Total Other (Expense) Income
Total other expense in fiscal 2018 was $(2.1) million as compared to total other expense of $(1.8) million in fiscal 2017. The change in total other (expense) income in fiscal 2018 was primarily a result of liquidating substantially all of our investment in preferred securities in the fourth quarter of fiscal 2017 to fund expenditures associated with our New Facility and higher interest expense as compared to fiscal 2017, partially offset by the change in estimated fair value of the China Mist contingent earnout consideration.
Net gains on investments in fiscal 2018 and 2017 were $7,000 and $286,000, respectively. Net losses on coffee-related derivative instruments in fiscal 2018 and 2017 were $(0.5) million and $(1.8) million, respectively, due to mark-to-market net losses on coffee-related derivative instruments not designated as accounting hedges.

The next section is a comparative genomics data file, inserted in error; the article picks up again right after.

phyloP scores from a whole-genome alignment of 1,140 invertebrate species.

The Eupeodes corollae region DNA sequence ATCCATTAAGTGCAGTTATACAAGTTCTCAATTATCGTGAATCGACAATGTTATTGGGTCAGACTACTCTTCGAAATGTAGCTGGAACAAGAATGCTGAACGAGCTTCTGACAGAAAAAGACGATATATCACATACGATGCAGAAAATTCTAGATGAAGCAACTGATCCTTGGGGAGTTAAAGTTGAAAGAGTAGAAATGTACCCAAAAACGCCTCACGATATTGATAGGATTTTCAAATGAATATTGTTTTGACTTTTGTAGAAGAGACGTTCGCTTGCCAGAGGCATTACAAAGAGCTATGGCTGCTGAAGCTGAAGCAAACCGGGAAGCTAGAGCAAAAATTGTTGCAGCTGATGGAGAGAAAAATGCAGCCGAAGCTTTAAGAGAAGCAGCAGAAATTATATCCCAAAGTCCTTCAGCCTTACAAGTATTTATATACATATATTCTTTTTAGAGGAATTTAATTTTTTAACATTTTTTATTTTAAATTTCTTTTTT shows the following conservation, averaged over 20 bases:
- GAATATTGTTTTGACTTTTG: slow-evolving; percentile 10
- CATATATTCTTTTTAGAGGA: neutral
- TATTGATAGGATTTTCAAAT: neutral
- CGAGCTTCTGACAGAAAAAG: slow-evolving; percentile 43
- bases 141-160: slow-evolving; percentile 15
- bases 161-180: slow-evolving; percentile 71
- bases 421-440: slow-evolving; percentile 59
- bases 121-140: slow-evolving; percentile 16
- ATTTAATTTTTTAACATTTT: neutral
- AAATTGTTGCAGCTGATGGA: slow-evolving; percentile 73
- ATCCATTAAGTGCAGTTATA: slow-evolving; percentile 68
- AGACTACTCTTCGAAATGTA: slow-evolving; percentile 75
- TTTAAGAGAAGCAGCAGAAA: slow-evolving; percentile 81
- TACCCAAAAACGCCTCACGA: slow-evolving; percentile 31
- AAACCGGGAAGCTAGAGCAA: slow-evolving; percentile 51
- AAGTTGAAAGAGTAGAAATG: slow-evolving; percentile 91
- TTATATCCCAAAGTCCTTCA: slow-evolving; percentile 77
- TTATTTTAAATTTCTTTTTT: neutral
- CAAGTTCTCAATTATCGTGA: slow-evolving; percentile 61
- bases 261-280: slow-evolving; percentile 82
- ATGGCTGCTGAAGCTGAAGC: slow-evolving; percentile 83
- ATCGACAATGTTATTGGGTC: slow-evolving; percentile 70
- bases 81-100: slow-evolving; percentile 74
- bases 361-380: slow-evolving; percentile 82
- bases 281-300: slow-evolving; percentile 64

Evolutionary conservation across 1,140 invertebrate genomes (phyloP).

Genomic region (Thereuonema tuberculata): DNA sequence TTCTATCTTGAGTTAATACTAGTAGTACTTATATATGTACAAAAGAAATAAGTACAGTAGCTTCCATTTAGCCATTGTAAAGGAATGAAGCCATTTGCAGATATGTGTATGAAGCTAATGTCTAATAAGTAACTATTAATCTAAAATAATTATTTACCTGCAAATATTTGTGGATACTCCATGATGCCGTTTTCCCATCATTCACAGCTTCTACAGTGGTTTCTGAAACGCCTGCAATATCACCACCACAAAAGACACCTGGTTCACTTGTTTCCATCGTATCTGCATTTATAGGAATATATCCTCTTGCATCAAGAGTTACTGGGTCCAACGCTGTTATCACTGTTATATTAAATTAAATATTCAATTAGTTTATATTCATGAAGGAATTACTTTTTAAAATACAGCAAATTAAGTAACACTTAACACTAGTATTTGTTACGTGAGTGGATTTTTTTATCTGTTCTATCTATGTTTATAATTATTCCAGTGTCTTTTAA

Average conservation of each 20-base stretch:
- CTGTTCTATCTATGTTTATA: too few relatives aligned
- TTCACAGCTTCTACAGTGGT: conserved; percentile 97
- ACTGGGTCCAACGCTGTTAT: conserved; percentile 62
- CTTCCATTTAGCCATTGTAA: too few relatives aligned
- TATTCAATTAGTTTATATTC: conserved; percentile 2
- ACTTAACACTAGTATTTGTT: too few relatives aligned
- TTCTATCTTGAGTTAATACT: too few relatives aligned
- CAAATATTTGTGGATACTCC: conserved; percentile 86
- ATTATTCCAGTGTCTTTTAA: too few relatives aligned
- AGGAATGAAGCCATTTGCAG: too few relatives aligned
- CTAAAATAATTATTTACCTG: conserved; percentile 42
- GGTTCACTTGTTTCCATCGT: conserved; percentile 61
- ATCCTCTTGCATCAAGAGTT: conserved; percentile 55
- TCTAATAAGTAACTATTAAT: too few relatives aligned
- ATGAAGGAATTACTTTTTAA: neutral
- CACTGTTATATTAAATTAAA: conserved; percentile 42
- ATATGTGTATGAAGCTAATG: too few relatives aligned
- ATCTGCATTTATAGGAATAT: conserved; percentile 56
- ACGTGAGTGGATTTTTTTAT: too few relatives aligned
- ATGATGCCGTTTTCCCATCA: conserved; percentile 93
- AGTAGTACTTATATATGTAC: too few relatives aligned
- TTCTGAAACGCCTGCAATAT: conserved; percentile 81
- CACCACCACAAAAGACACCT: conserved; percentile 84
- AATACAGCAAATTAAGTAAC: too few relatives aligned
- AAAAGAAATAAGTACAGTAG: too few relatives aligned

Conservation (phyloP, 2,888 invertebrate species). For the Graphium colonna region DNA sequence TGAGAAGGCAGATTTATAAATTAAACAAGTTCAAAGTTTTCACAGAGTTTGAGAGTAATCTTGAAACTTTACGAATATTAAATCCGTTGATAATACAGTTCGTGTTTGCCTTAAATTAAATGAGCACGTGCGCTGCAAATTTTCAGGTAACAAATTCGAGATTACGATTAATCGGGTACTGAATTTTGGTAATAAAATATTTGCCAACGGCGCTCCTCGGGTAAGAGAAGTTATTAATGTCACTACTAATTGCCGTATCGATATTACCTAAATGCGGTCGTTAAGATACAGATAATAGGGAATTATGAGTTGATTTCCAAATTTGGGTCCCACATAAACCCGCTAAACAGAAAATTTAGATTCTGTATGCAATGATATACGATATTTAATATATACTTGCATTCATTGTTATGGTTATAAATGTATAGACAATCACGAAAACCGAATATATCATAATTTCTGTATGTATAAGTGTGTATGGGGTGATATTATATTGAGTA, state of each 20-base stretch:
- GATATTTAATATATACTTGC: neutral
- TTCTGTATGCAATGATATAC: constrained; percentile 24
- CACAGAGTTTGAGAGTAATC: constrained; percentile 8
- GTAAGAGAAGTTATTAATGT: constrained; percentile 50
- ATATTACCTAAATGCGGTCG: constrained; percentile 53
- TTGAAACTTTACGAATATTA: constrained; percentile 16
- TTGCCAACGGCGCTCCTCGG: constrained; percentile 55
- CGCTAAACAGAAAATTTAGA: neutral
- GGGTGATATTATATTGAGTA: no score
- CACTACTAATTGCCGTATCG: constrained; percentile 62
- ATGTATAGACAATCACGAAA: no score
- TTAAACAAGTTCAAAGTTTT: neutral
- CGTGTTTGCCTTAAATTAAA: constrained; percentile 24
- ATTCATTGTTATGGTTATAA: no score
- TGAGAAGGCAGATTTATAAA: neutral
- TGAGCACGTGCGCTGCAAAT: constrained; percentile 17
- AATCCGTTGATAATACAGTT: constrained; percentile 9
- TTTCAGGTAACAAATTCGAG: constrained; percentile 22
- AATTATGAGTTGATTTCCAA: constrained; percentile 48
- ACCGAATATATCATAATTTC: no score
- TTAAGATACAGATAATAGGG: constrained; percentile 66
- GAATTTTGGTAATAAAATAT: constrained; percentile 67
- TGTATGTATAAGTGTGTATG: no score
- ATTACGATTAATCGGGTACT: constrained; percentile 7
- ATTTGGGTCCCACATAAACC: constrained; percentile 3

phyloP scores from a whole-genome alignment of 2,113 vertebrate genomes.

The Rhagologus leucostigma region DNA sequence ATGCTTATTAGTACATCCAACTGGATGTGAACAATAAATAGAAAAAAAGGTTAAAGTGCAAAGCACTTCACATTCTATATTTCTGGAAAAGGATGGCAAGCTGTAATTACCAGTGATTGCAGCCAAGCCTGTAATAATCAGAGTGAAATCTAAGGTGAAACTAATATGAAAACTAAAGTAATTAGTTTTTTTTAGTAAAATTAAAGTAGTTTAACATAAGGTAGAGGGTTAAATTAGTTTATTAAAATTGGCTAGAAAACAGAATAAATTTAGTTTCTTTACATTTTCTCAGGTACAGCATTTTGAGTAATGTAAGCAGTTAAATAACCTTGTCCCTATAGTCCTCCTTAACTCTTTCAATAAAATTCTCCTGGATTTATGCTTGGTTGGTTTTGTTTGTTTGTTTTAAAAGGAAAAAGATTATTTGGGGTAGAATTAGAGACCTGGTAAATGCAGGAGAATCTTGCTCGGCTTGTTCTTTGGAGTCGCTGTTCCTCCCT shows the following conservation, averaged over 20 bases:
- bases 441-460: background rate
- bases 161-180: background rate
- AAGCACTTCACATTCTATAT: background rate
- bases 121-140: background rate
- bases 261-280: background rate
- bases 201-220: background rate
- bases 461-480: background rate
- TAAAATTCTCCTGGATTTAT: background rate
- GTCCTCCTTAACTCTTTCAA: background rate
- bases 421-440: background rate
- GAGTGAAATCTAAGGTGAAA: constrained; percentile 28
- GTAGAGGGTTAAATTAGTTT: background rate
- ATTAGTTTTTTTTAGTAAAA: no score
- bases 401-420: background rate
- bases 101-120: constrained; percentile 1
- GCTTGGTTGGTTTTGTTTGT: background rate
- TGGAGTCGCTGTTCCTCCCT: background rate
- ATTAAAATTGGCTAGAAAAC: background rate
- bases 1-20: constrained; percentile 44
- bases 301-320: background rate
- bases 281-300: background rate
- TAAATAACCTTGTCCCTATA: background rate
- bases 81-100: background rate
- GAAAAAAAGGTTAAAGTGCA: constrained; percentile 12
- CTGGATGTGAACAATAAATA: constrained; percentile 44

Interest expense in fiscal 2018 was $3.2 million as compared to $2.2 million in fiscal 2017. The higher interest expense in fiscal 2018 was primarily due to higher outstanding borrowings on our revolving credit facility.
Income Taxes
In fiscal 2018, we recorded income tax expense of $17.3 million compared to income tax expense of $14.8 million in fiscal 2017. As of June 30, 2018, our net deferred tax assets totaled $39.3 million, a decrease of $14.6 million from net deferred tax assets of $53.9 million at June 30, 2017. These changes are primarily the result of the Tax Act. See Note 21, Income Taxes, of the Notes to Consolidated Financial Statements included in Part II, Item 8 of this report.
We cannot conclude that certain state net operating loss carryforwards and tax credit carryovers will be utilized before expiration. Accordingly, we will maintain a valuation allowance of $1.9 million at June 30, 2018 to offset this deferred tax asset. We will continue to monitor all available evidence, both positive and negative, in determining whether it is more likely than not that we will realize our remaining deferred tax assets.